On January 9, Shah Faesal, feted in the national media as the ideal Kashmiri, announced his resignation from the Indian Administrative Service. It was in protest, he said, against unabated killings in Kashmir and the absence of any effort at reconciliation from the Union government, against invisibilisation of around 200 million Muslims by the forces of Hindutva, against the attack on the identity of Jammu and Kashmir, against intolerance, hate and hypernationalism. There is some speculation that Faesal might join politics, especially since National Conference vice-president Omar Abdullah welcomed him to the fold on social media. It is also not confirmed whether Faesals resignation has been accepted yet. Still, the optics of the public announcement should worry the government.
Despite his unease with the label, Faesal has become the poster boy of the Indian state in recent years. He was a child of conflict, whose family had stayed non-partisan in a war that had riven Kashmiri society, at great personal cost. In spite of difficult circumstances, he had gone on to study medicine and then chosen to cast his lot with the Indian state, topping the civil services examination. Faesals success set a trend in Kashmir. Joining the administrative services had once been frowned upon; now a growing number youth were drawn to it in a region that offered few other avenues of employment. Faesals was the story of the successful rehabilitation of the Kashmiri youth after years of militancy. When Hizbul Mujahideen commander Burhan Wani became a household name in Kashmir and after his killing triggered mass protests in the Valley, the contrast was emphasised by sections of the national media. If Faesal could live through conflict to choose public service instead of arms, other youth could choose the same, the argument ran.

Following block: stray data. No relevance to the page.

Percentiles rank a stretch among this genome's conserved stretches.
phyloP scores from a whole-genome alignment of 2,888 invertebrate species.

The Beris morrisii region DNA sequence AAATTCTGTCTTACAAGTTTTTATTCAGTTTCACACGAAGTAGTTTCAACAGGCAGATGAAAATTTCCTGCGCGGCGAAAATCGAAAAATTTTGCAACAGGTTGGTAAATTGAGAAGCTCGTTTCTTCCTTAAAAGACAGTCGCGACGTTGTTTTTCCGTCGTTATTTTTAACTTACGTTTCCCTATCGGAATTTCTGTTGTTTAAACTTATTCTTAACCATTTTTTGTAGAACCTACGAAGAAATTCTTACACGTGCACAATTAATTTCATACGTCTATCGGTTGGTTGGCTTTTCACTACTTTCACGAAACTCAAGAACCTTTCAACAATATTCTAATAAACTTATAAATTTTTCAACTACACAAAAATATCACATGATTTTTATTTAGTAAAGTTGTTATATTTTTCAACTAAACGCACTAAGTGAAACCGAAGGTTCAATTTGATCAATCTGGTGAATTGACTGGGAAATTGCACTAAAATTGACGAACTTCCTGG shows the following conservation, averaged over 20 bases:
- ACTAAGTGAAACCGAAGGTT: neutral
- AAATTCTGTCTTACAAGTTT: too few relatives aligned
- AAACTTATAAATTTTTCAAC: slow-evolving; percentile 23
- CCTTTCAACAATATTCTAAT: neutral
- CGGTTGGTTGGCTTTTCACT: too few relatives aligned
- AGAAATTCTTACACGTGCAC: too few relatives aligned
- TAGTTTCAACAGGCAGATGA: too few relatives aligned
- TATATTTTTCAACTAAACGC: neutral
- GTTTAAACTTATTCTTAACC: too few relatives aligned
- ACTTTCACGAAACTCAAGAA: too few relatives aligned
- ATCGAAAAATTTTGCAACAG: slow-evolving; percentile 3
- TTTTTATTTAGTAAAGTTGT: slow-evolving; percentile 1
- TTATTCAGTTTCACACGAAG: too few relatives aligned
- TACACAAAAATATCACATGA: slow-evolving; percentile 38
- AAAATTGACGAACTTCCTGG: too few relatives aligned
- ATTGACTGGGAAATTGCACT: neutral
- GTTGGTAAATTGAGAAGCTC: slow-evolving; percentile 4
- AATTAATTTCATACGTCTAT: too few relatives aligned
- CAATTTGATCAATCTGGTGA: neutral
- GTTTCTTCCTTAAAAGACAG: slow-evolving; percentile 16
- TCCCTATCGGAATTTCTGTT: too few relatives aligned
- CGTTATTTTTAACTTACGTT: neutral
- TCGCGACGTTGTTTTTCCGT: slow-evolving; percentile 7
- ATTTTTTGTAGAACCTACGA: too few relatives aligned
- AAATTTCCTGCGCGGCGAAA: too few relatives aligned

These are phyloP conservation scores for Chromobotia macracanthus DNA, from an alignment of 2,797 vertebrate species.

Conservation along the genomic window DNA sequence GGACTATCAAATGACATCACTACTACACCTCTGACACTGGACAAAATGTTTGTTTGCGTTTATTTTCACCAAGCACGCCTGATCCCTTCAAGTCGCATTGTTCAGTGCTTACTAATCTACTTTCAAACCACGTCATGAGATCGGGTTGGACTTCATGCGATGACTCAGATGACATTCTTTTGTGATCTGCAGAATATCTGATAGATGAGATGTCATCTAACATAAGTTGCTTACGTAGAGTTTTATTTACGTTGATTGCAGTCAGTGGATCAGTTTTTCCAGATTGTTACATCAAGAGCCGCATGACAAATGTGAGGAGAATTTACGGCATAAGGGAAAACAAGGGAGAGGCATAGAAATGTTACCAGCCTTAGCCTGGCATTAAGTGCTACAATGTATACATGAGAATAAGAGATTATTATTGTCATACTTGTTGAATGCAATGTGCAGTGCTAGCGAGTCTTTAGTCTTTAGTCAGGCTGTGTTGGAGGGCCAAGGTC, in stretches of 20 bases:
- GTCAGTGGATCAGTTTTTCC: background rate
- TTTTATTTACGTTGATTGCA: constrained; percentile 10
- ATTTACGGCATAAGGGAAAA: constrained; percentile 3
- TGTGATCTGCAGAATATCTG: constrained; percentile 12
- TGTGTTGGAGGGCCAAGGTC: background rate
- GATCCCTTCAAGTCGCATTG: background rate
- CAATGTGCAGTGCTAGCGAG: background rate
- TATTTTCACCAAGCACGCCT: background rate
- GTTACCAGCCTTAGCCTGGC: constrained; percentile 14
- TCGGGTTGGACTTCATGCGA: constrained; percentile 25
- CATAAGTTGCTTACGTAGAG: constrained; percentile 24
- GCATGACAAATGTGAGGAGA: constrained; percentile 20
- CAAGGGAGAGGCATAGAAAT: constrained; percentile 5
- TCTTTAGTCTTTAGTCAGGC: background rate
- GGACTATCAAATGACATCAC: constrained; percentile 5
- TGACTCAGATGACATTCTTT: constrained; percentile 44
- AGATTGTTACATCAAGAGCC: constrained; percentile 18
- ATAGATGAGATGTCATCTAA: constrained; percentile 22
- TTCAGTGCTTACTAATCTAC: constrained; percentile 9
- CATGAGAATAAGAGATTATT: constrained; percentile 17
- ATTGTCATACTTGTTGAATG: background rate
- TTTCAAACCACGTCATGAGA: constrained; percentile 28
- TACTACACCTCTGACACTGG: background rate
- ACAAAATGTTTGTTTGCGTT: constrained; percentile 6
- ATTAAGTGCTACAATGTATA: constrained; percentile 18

But even the poster boy fell from grace last year, when he spoke out against the murder and alleged rape of an eight-year-old girl in Jammus Kathua district, calling out the rape culture that pervaded the subcontinent. He had then been chastised for apparently violating civil service conduct rules. The governments thin-skinned response to criticism from Faesal points to larger failures in Kashmir, where dissent is put down with force, pushing a generation of youth to arm themselves with stones and, finally, guns. The state blamed Pakistan and other anti-national forces for radicalising the youth as it pursued a policy of repression, with frequent internet shutdowns and preventive detentions.
Over the last year, the bloodiest in a decade, attempts at dialogue have dried out and the civilian leadership has receded, leaving the security forces to launch a crackdown on militancy. State policies are now so unpalatable in the Valley that even the governments chosen favourite has dissociated himself from the administrative machinery. When all other arguments have failed, this should give Delhi reason to reconsider its Kashmir policy.
Be Part of Quality Journalism
Quality journalism takes a lot of time, money and hard work to produce and despite all the hardships we still do it. Our reporters and editors are working overtime in Kashmir and beyond to cover what you care about, break big stories, and expose injustices that can change lives. Today more people are reading Kashmir Observer than ever, but only a handful are paying while advertising revenues are falling fast.